Butterflies and Serotonin: Jaumo explains what happens to your body when you are in love.

Sometimes opposites attract each other and sometimes people of the same kind stick together. Why two people fall in love is often inexplicable, not only the feelings but because the body starts to go crazy. Nevertheless, there isn’t a single explicit love hormone, rather a combination of hormones along with chemical messengers responsible for the changes in the brain and body.

Falling in love: some are on cloud nine, others are finding themselves on a roller coaster of emotions and some are looking through rose-tinted glasses. The Greek philosopher Plato found the definition of love by describing it as a serious mental disease. In fact, the sentimental chaos is biochemically similar to a drug noise, and innumerable body-borne substances are involved. Being in love is, in any case, an emotional state of excitement and what exactly causes a person to trigger it is often a mystery. After all, there are biochemical explanations for the symptoms:

The greatest villain is the stimulating stress hormone adrenaline. It is produced in large quantities and causes some physical changes. First and foremost, adrenaline puts the body on heightened alert. When adrenaline is triggered, the oxygen consumption inside the body is increased and this results in a quick beating heart and sweaty hands. The pupils start to expand, and since the stomach is a very sensitive part of the body, all these sudden hormonal changes feel like tingling in the belly — otherwise known as “The Butterflies”. The brain can only concentrate on a few things at the same time, during stressful situations happening in the body, which is why we often feel absent from our own environment.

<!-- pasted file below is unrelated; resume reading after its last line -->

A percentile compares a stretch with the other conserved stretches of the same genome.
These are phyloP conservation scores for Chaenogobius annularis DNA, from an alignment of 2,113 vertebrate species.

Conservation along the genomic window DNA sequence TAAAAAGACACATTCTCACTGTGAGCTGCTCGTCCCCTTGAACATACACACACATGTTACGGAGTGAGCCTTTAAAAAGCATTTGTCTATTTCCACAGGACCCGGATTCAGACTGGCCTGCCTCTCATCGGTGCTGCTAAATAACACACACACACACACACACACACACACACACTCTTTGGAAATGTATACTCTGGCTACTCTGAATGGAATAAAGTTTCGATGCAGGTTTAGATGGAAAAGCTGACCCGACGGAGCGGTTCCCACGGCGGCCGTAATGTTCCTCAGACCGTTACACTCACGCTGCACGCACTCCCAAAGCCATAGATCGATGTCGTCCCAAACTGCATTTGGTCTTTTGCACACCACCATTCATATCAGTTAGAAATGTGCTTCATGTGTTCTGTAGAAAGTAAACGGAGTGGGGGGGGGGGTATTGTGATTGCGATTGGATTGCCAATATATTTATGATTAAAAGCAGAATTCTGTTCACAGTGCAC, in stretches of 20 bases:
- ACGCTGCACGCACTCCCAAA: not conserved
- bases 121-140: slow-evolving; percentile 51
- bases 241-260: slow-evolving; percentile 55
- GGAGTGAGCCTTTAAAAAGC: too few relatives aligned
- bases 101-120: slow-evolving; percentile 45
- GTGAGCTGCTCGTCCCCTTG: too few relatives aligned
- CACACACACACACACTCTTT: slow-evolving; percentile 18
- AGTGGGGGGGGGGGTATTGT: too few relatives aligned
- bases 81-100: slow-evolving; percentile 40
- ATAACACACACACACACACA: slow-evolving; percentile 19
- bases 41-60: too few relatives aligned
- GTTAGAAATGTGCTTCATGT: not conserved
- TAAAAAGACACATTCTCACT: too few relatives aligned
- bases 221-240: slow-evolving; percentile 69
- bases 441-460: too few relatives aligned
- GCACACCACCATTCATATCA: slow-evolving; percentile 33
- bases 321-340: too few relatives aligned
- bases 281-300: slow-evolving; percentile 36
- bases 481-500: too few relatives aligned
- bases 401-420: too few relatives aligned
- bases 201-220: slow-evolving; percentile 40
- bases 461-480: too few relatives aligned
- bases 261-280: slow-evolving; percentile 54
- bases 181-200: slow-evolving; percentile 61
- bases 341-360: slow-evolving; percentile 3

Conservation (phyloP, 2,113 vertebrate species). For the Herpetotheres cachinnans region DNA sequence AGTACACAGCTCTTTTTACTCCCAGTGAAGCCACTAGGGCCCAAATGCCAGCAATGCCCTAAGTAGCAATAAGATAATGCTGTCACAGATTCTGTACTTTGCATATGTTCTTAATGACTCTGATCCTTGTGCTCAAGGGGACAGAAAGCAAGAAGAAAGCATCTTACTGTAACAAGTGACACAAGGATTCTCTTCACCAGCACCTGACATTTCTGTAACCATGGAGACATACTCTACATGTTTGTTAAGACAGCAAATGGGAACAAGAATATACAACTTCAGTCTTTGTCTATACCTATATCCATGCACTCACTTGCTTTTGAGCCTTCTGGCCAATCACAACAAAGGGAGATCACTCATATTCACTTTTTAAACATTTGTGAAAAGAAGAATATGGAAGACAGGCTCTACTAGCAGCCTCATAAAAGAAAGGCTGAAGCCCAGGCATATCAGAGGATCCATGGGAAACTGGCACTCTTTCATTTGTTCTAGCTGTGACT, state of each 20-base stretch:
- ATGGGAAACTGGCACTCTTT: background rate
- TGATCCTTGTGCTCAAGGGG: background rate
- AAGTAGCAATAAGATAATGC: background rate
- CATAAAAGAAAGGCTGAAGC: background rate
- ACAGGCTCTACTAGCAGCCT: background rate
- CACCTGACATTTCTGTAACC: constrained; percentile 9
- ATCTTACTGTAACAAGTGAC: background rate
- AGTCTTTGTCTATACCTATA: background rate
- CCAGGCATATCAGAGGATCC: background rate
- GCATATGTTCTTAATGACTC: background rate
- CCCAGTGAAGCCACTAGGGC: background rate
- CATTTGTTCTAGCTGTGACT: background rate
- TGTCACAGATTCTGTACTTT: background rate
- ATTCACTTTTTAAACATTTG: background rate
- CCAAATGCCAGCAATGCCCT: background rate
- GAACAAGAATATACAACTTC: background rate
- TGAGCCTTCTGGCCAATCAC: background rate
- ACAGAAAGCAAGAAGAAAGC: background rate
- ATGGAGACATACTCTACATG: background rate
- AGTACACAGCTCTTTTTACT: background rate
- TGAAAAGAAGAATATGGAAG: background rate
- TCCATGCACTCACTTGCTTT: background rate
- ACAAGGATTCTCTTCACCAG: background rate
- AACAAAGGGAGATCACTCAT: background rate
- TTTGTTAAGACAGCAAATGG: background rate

Also, the happiness hormones dopamine and serotonin are involved in the love-business. The dopamine level is significantly increased, which ensures a proper energy and euphoric thrust responsible for the transmission of emotions and feelings. Too much dopamine also causes a lack of appetite and insomnia. However, the body will soon become accustomed to the increased secretion of dopamine. This can lead to withdrawal symptoms when the level drops again – similar to taking drugs. The proportion of serotonin in the infancy phase of love is markedly small. Passionate infatuation and a notorious behavior are similar in this regard. 

Oxytocin is used as a cuddling and bonding hormone not only for falling in love but also between mother and child at birth. These interactions are encouraged by Oxytocin helping to increase interpersonal bond. Also, vasopressin can be included in this category as it increases the pressure in the vessels, supplies the sex organs with blood and consequently increase sexual pleasure.

The olfactory sense is intelligent in this process. The brain can recognize genetic individuality through the sense of smell. If the partner’s immune system is compromised, this pairing strengthens their own defense, which actively increases the odds of chemistry between two people.